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Thursday, September 11, 2008

Making a Massive Open Online Course Work (for me)

Here we go with some ramblings, ideas and unrefined thoughts on participating in a massive open online course.

Logistically I think the infrastructure is in place and everything is setup nicely for whatever develops or is to come. Some people love the Daily, My favourite is the Connectivism wiki HUB page. This is my anchor, home base. The Daily email is also a valuable connector to keep you in touch with the many things that are going on.

What I Like
So what do I like about participating in this massive open online course. I like the fact that it is an experiment in determining whether such an unwieldy beast can be harnessed for effective learning purposes.

It’s Unworkable
The premise I presume from most people would be that it is unworkable! And they are right (only joking). Well maybe not. The good thing about participating is trying to fathom ways of making it work. I am not exactly sure what I hope to learn or achieve, perhaps this does not help, but here are a few unrefined thoughts on the course so far.

Emotional Connectedness
If the course is attempting to show connectivism in action, at the moment I do not think it is working. For me connectivism has an emotional quality that due to the abundance of people and information and my own external workload is currently missing. The discussions could lead to some emotional connectivity for me, but I have not got deep enough into a conversation yet. I think to get some emotional connectivity out of this course I need to start working with others on an activity, even if it is just one other person. This is a slightly eureka moment in that it has confirmed for me that activity theory and the notion of learning by doing are very important to learning. Putting the idea of working on a practical task aside I have a few other raw thoughts on ways to increase engagement and connectedness for this type of massive open online course

Strategies to improve emotional connectedness
In a massive open online course how can emotional connectedness be best facilitated.

1. People tagging with visual map to identify clusters of interest, controlled by slider to change views. Participants need a quicker method of finding out about people and if there are any mutual interests. On enrolment similar to many sites that ask you to list 5 things that you are interested in, there could be a form that identifies general interest tags, course goal tags, aspiration tags, learning needs tags, service offered tags, I need tags, work experience tag etc etc. Access to this information should be by an interactive visual ‘map’. This type of thing I’ve seen done in flash with slider controls. There was an interesting map to do with the changes in population for the worlds cities as I recall that surfaced on the web 18 months or so ago. I cannot find an example readily to hand at the moment.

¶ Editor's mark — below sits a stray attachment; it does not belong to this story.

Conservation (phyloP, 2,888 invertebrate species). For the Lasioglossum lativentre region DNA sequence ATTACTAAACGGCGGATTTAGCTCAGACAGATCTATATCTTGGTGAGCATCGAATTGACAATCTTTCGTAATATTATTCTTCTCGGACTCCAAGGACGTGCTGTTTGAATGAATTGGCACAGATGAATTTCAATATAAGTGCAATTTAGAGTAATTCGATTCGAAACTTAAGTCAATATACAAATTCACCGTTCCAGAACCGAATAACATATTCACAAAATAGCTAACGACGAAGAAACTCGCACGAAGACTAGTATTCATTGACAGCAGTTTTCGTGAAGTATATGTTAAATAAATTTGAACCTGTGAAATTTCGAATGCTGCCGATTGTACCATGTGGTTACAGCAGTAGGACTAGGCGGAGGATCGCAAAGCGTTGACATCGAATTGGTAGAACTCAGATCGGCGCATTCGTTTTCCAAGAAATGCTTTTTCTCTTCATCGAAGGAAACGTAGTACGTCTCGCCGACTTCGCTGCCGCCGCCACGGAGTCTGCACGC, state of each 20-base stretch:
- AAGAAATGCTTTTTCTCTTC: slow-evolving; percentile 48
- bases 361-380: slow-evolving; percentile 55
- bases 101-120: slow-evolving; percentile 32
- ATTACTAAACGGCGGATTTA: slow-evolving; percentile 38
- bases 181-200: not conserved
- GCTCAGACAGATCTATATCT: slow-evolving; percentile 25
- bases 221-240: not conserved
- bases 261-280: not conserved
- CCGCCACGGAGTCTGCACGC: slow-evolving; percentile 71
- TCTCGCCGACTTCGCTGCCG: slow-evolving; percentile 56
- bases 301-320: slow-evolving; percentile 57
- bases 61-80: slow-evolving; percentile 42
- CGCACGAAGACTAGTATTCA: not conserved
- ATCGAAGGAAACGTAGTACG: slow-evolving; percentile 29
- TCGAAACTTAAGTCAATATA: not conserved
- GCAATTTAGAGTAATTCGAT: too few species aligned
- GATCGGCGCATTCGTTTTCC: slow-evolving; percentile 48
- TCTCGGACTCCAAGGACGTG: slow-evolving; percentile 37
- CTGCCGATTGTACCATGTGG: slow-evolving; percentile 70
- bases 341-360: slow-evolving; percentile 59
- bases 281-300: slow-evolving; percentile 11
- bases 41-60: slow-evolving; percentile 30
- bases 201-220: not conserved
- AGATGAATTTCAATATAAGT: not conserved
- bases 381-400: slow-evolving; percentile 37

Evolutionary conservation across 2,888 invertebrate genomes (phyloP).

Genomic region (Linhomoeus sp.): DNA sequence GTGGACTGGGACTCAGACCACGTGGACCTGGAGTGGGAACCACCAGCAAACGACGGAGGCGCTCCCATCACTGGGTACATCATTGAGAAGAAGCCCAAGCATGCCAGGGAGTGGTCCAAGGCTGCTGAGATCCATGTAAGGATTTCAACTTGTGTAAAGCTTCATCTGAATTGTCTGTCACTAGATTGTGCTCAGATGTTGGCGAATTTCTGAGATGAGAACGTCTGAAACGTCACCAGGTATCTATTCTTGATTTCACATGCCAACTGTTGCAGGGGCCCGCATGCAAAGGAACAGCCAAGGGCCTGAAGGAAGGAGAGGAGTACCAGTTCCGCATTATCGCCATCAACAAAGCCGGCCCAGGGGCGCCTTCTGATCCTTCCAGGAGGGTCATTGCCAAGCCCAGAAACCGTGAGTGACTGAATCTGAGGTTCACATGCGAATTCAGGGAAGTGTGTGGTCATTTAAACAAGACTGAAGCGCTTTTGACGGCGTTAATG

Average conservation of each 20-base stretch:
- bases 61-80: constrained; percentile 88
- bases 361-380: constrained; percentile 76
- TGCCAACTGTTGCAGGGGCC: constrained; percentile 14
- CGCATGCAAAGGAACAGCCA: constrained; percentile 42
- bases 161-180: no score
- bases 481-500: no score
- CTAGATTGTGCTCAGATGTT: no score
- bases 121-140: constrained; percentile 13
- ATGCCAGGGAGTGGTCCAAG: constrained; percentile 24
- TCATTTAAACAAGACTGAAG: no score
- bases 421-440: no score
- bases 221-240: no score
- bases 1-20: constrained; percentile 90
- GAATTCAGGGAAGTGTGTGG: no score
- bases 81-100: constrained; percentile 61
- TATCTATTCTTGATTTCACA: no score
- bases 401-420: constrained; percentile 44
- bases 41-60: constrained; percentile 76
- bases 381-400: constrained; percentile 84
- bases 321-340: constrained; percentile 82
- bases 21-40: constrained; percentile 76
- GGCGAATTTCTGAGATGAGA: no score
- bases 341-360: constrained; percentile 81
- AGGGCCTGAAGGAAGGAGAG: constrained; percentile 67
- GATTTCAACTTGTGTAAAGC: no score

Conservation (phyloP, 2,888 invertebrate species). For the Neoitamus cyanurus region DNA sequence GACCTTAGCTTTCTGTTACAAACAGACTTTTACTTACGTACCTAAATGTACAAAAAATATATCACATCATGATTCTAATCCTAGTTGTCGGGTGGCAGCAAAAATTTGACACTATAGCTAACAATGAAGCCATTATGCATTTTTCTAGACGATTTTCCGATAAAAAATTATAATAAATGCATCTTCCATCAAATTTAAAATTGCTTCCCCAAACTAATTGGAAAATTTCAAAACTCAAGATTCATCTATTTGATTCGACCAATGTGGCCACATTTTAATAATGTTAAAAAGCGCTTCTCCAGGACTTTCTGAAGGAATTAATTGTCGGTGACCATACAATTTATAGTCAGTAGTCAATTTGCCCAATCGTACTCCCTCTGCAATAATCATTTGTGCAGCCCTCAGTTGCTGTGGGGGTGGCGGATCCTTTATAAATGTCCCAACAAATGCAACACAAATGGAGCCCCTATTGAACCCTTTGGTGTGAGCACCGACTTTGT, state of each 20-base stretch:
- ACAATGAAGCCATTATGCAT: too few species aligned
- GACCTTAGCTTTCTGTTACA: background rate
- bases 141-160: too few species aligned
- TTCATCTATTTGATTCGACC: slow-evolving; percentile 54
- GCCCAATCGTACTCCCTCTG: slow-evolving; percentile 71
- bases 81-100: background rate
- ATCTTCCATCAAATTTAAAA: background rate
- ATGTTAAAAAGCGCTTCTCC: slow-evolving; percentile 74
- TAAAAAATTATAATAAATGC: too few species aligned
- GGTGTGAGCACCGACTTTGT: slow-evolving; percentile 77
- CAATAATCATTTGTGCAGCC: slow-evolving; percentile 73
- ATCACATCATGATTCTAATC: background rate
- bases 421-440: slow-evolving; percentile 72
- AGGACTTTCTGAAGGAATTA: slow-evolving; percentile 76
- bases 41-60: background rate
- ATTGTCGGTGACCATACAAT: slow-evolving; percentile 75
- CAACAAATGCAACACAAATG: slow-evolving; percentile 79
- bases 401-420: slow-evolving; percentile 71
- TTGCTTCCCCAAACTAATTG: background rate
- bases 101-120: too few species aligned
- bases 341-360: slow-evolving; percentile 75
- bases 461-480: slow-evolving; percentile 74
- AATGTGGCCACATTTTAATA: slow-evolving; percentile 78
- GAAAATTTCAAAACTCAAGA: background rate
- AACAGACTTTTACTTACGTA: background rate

2. A Game: The course could be delivered in the style of a game or a competition.

3. Synch Breakout Rooms: Use of breakout rooms for smaller groups in synchronous meetings to discuss issues, a scribe takes notes and back into the massive auditorium  for quick review of small group notes.

Well just a few ideas there. Better out here than stuck in my head. Hopefully this might trigger an insight for other colleagues on the course.


Maru said...

Hi Steve!
I liked the way you describe what is happening around you and how do you feel. I also feel isolated despite the fact that I know quite a few Webheads around; they are not taking the course for credit, their extensive online careers override getting credit.
I feel unsure, did I had to join a special website for credit learners? If so, please let me know.
I saw your comment on Carlos' blog, I agree, it has an interesting title and I enjoyed the content. I noticed a Babel translator on the side bar of his blog, so if you wan to read it you can use it.
I wish I had time to read all your post, maybe after the course ends I will spend time here now I am falling behind on readings :-)
See you at the forum
Love: Maru

Richard Hall said...

"The good thing about participating is trying to fathom ways of making it work". I think this is the key, Steve.

Vera Dolan said...

I was so relieved to read your message, Steve! I love what this course is about; however, I just can't keep up. I've been a lurker, which is NOT typical of me, but I feel that whenever I could have something to say, the conversation has already moved light years ahead.

Also, my impression is that the creators assumed from the very beginning that all participants are totally familiar with creating blogs and RSS feeds. For the life of me, I haven't got there yet, which is totally frustrating. I'm not an idiot when it comes to technology, but I'd never used RSS feeds before, so I don't even know how to refer people to my blogs.

In my country, when we are this lost, we say that "I am more disoriented than a dog on a moving day." You just don't know where to go. :-)

So yes, making smaller groups and dividing people according to their level of expertise on the subject, experiences and interests would be great.

Anonymous said...


You mentioned course as a game. I believe they did something like that with an Intro Econ course at UNC-Greensboro. The replaced almost all of the course content by having students participate in a simulation.

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